A Human Body has 99 more bones than an adult.
A baby’s skeleton is mostly made up of cartilage. As a person grows up, most of this cartilage turns into adult bone through a process called ossification. This process results in the fusing of certain bones. Consequently, newborn babies have around 305 bones, while an adult has just 206 bones.
A Few Small Pieces
An adult human being is made of approximately 7,000,000,000,000,000,000,000,000,000 atoms. (For reference, that’s 7 Octillion, or more than 7 trillion trillion.)
Obviously, this varies based on the size of the person and their body composition
Born To Be Astronauts
We’ve all seen the movies: if you’re ever thrown out into the vacuum of space, you can basically expect to disintegrate, right? Or your blood will boil, or something.
Not true! Turns out, we’re made of tougher stuff than Hollywood seems to think. For example, although many liquids do boil in open space, our blood is kept in check by our circulatory system and would, therefore, be OK. Freezing isn’t a concern either, as a vacuum actually acts as a pretty good insulator.
It’s not all good news though: your death would still be pretty gruesome. The lack of air will render you unconscious in about 15 seconds… before you asphyxiate and die in about a minute. Then your body would float alone through the vast emptiness of space until… Look, it gets ugly. That’s all we’ll say about that.
Noses > Eyes
Researchers estimate that the average human being can distinguish between 1 trillion different odors. This is much more acute than the human eye, which can distinguish only about 10 million different colors.
Noses truly are the vanilla of the human body: wildly underappreciated, and they smell great.
Humans Are Gross
Ready to get grossed out?
In a lifetime, an average person produces about 25,000 quarts of saliva—enough to fill two swimming pools. We also produce about a liter of mucus per day.
Interestingly enough, though, all that saliva plays an absolutely crucial role in keeping us clean. Consequently, people who have low levels of saliva are far more vulnerable to oral infections and cavities.
Mining The Body
Your body has enough iron in it to forge a metal nail that is 3-inches long. You also have enough sulfur to kill all fleas on an average dog, enough carbon to make 900 pencils, enough potassium to fire a toy cannon, enough fat to make 7 bars of soap, enough phosphorous to make 2,200 match heads, and enough water to fill a ten-gallon tank.
Close Your Eyes
We all have tiny mites living in our eyelashes. These little mites actually aren’t too choosey; they’ll live anywhere as long as they have access hair follicles. They’re found on other parts of the body and on a host of other mammals.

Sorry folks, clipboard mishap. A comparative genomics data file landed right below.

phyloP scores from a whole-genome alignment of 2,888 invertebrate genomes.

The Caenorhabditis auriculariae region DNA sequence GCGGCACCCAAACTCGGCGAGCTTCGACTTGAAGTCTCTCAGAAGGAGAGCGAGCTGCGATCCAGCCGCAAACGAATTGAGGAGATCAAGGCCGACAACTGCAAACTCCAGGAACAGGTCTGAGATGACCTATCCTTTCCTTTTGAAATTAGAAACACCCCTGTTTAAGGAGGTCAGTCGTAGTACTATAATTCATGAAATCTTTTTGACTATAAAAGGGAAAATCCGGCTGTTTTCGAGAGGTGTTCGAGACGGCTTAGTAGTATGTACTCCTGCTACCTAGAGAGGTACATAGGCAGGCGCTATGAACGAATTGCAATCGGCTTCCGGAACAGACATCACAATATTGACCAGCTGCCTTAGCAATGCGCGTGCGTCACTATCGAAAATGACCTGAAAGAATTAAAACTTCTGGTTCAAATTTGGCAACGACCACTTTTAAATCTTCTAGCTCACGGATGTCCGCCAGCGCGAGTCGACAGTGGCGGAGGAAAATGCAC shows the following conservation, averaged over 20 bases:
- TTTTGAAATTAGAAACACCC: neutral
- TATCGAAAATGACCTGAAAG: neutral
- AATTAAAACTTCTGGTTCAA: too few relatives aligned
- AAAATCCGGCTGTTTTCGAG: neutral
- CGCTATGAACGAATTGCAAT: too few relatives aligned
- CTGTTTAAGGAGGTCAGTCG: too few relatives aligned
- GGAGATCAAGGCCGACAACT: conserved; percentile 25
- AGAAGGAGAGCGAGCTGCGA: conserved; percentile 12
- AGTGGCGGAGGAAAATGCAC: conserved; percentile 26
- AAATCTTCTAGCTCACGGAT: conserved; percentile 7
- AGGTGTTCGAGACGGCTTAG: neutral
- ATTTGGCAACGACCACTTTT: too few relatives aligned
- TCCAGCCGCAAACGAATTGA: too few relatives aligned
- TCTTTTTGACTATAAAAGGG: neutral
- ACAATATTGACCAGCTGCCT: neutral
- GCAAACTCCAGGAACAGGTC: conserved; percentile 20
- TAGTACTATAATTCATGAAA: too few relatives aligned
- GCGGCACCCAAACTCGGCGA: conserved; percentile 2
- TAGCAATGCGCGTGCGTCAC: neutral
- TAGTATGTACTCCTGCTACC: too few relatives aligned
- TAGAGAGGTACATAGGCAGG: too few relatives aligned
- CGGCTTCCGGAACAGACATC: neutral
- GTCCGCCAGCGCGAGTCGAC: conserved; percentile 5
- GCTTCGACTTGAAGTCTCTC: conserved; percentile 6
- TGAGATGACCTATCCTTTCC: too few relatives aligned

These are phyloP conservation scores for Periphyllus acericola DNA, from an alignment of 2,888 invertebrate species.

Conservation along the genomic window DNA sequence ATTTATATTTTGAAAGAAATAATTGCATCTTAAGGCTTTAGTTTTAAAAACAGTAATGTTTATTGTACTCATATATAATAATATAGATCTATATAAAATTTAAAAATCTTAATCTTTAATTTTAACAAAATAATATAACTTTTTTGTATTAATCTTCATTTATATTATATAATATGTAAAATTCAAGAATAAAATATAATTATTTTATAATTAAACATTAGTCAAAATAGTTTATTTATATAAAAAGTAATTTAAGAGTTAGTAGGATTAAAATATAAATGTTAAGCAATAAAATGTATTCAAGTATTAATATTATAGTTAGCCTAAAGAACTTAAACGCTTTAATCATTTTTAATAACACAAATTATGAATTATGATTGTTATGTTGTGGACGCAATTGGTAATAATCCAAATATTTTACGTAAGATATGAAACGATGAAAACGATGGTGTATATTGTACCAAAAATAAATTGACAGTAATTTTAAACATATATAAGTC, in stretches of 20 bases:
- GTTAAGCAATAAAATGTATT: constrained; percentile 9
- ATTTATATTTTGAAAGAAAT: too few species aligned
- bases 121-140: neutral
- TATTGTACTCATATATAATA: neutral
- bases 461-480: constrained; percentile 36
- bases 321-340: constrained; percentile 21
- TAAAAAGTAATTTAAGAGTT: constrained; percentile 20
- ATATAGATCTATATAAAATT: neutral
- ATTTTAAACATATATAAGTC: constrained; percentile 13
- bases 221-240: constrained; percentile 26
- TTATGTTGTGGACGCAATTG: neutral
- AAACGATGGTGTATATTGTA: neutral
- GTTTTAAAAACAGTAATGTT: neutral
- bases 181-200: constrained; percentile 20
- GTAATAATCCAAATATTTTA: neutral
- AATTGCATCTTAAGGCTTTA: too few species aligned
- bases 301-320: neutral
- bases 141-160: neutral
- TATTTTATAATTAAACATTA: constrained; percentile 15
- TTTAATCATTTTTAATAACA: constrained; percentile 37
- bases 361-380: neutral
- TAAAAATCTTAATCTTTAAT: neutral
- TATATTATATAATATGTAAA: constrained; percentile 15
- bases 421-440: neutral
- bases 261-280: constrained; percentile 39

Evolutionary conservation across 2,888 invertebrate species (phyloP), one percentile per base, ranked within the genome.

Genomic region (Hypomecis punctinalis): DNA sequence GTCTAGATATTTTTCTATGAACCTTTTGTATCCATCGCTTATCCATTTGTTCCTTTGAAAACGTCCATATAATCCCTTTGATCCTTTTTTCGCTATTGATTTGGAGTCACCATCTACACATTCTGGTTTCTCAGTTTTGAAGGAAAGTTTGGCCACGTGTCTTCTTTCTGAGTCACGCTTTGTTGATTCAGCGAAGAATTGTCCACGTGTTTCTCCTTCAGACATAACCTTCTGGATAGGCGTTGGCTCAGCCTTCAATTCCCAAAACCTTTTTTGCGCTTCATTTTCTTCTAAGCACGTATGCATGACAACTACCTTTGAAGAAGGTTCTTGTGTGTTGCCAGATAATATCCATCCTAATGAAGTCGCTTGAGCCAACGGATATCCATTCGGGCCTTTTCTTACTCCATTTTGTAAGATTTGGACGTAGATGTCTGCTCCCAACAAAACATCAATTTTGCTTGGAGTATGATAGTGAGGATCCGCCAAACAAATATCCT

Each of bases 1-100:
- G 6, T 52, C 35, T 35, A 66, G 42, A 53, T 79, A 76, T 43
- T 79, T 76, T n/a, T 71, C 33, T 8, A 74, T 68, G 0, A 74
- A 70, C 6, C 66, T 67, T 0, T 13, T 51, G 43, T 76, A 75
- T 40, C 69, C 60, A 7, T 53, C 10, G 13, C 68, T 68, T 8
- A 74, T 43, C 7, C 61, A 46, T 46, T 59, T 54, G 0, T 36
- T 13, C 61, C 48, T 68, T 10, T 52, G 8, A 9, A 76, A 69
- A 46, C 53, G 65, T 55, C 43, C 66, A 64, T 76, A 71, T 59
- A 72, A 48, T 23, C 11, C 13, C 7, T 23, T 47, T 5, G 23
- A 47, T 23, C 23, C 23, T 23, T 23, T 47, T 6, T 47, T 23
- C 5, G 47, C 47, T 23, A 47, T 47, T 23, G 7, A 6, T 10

The Strongest Muscle In The Body
Pound for pound, the strongest muscle in the human body is the masseter (jaw muscle). It can clamp your chompers shut with 55 pounds of force on the incisors and 200 pounds of force on the molars.
Sweat itself is odorless. It’s the bacteria on the skin that mingles with it and produces body odor. Bacteria that are naturally present on our skin thrive in sweaty regions.
Your ears and nose will never stop growing until the day you die.
In fact, your earlobes will also elongate from gravity.
Don’t Lick The Gun
Similar to fingerprints, everyone also has a unique tongue print. It may be some time before your local police station starts taking tongue prints, but research on the required 3-D imaging technology is already being developed and tested.
Remember: if you’re ever going to get involved in a million-dollar art heist, or some kind of grisly murder, absolutely do not lick the crime scene.
Ounce for ounce, human bones are stronger than steel. A cubic inch of bone can bear a load of 19,000 lbs.—roughly the weight of five pickup trucks.
Reminder: this is not a dare. Do not (for example) ask your friends to drive 5 loaded pickup trucks over your forearm. It won’t end well.
Your brain accounts for only 2% of your body weight, yet it uses 20% of the total oxygen and blood in your body.
It’s fascinating. That little grey blob weighs just about 4 pounds, and yet is quite possibly responsible for essentially all of our success as a species.
This also shows that, at least when it comes to brain power, bigger is not always better. Cows, whales, and elephants (in addition to many other creatures) all have much bigger brains than we do. And yet we eat steak like it’s no big deal. Guess we’re winning, right?
The Ultimate Betrayal
Within three days of death, the enzymes that once digested your dinner begin to eat you. Ruptured cells will become food for the bacteria in your gut, which will release enough noxious gas to bloat your body and force your eyes to bulge outward.
Whatever happened to loyalty?
In a lifetime, your brain’s long-term memory can hold up to 1 quadrillion (1 million billion) bits of information.
And for such a powerful computer, it’s also incredibly efficient. The entire apparatus of your brain is operated by roughly the same amount of power as a 10-Watt lightbulb.
Not-So Hairless Apes
It might not seem like it when you look around, but human beings actually have just as many hair follicles as a chimpanzee.
Here’s the catch: our hairs are, for the most part, incredibly fine and light-colored. No one is quite sure why we lost our impressive fur coats, though. Some think it was an adaption to help us sweat more effeciently. Others say it was a method for avoiding fleas and ticks.
Whatever the reason, it’s a fun thought.